Blogs on Education Reform

Blogs on Education ReformRSS
John MaedaOctober 2, 2012

As the nation embarks on a new school year, education leaders from President Obama on down are facing a renewed commitment to the STEM subjects -- Science, Technology, Engineering and Mathematics -- as a driver of innovation. And what better advertisement of the power of STEM education than the recent landing of the Mars Rover? Like the original Apollo missions to the Moon, they powerfully reveal the magic of science and engineering. Just this summer, the Obama administration announced a laudable new "teacher corps" dedicated to excellence in the STEM subjects, and as far and wide as Estonia, a new policy is spurring debate about the value of teaching programming to elementary school students.

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Mark PhillipsSeptember 26, 2012

The film Won't Back Down is scheduled to open in wide release on September 28. Yet, weeks in advance of this date, there has been a veritable deluge of extremely strong emotional and critical responses. Both the film and the responses deserve our attention, because they are each symptomatic of the polarization that is plaguing both public education and national politics in this country. Every teacher and parent should see the film, but should also be fully prepared to view it critically.

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Matt DavisSeptember 24, 2012

Last week, several thought-provoking studies made the news. Here's a look at a few studies and other interesting stories -- including a school district that pays for college, a case for why Wikipedia should be used in the classroom, and a look at how high-stakes testing can encourage cheating.

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Anne OBrienSeptember 24, 2012

Parent trigger laws have been attracting a lot of attention of lately. At least 18 states (some say 20) have considered legislation including parent trigger language over the past two years, with seven states enacting some version of a parent trigger. And a major motion picture set to release on September 28 chronicles a fictional account of a parent and teacher "pulling the trigger" to improve an elementary school.

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Matt DavisSeptember 14, 2012

It was a fascinating week in education news, with, of course, the Chicago teachers strike taking center stage.

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George CourosSeptember 12, 2012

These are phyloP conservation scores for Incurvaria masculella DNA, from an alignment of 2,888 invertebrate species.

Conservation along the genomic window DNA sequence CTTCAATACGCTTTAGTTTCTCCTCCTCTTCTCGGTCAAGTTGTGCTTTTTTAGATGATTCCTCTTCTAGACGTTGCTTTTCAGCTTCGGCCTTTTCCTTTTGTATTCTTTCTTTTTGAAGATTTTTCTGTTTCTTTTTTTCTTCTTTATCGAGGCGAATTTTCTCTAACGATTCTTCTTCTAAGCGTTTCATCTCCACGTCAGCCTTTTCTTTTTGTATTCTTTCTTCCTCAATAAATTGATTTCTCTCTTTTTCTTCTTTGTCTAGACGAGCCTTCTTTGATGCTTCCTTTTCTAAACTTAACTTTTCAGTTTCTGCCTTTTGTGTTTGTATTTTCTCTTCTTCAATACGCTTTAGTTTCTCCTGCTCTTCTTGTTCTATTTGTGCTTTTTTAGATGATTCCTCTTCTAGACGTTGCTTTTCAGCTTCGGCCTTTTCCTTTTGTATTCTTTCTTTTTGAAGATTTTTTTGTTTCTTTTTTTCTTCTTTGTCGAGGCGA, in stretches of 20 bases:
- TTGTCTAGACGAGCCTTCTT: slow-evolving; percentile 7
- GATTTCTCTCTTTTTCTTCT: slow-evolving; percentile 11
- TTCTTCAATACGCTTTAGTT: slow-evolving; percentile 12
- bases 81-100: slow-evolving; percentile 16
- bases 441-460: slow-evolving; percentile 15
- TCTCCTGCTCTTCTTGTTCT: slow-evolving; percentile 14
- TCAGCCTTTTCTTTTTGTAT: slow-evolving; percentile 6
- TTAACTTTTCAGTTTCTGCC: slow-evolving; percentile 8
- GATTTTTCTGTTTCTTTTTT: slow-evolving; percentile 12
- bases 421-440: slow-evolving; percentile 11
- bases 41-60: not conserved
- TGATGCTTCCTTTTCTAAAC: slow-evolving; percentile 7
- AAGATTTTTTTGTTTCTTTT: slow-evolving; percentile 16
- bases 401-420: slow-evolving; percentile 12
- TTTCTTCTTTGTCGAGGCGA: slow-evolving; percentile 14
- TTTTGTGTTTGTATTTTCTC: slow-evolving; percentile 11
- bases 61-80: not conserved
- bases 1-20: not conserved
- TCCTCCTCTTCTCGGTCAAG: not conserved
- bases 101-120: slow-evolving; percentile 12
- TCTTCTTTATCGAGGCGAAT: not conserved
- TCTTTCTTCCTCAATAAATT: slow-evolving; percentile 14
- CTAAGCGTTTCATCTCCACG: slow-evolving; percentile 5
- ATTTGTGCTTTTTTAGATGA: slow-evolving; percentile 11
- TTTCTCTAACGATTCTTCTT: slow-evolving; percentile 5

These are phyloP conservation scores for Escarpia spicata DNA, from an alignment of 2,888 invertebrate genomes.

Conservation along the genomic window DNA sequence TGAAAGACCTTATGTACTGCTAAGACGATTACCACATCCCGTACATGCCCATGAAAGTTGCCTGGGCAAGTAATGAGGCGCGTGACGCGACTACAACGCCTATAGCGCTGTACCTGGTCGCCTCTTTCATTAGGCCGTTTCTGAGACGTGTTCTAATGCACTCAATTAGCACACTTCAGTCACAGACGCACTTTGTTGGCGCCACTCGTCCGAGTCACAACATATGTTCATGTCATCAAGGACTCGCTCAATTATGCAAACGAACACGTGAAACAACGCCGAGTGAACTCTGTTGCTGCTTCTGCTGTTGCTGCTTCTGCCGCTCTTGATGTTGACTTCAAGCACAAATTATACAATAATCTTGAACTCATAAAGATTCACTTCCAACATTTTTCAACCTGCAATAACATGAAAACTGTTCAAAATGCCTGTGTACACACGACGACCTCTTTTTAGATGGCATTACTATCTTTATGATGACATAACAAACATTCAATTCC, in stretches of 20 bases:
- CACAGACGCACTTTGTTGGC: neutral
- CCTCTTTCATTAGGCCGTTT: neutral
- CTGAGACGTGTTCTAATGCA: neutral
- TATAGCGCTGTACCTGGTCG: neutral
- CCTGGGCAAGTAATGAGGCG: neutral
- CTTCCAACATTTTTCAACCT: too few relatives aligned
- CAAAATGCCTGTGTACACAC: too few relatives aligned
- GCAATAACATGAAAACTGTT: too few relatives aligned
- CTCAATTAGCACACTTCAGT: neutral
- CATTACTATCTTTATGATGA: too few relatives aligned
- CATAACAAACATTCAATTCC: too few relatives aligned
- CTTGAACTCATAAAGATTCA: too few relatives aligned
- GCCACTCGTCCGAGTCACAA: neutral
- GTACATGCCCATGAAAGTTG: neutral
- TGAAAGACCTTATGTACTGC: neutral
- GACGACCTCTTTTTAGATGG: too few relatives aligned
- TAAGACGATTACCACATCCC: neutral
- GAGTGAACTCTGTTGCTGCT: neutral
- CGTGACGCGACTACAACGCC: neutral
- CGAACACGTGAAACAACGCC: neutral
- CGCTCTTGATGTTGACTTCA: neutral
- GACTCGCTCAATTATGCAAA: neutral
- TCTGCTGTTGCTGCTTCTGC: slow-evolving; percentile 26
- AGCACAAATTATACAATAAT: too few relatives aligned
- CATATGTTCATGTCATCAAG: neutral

Just let me start off by saying that the term "21st Century Learning" still drives me crazy. If you think about it, in the last ten years have we progressed in our thoughts about what learning should look like and could be? What about in the next 50 years? Will "21st Century Learning" be the same, or will we still promote the same skills? Who knows? But I am sure that our world will continue to change significantly.

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Matt DavisAugust 31, 2012

It's hard to keep up with the endless stream of education news and research that hits the Web every day.

To help you stay in the know, Edutopia is launching a weekly roundup of blogs, news, and other useful resources that come across our desks. Each week, we'll be on the lookout for recent stories that are interesting, inspiring, and have people talking. We'll also let you know about important policy decisions that might affect you, practical ideas for your classroom, and hopefully we'll have a few funny surprises along the way.

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Though I've long been intrigued by the idea of design thinking, it was the recent launch of a "Design Thinking for Educators" workshop here at Edutopia that compelled me to learn more about it. What I found is that design thinking can be a powerful tool for problem-solving in any discipline -- and what's more, it's hands-on, creative, collaborative, optimistic, and fun.

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Maurice EliasAugust 2, 2012

For decades, James Comer has been a forceful advocate for the rights of children, particularly African-American and Latino children from economically disadvantaged backgrounds. Foremost among those rights are what some have called, "developmental rights." These are the rights for all children to benefit from what we know and to have the resources and opportunities to grow up in a positive and productive way.

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Dr. Richard CurwinJuly 31, 2012

The word "foolproof" means that even a fool can do it. So what do we make of programs that claim to be "teacher proof?" The growing trend to incorporate programs that are devoid of teachers deciding what to teach, when to teach it and how to teach it, is a disgrace not only to teachers but to all educators, and even to children. I first encountered a teacher proof program decades ago with the Assertive Discipline program. I railed against it, often being criticized for my intensity. I was once asked not to return to St. Joseph University in Philadelphia for the second session of a two-weekend course on discipline because of student complaints over my unwillingness to endorse the program. Fortunately Assertive Discipline has died from its own weight. But now the concept has spread to curriculum, teaching methodology and classroom management. I still rail against this demeaning and useless approach to education.

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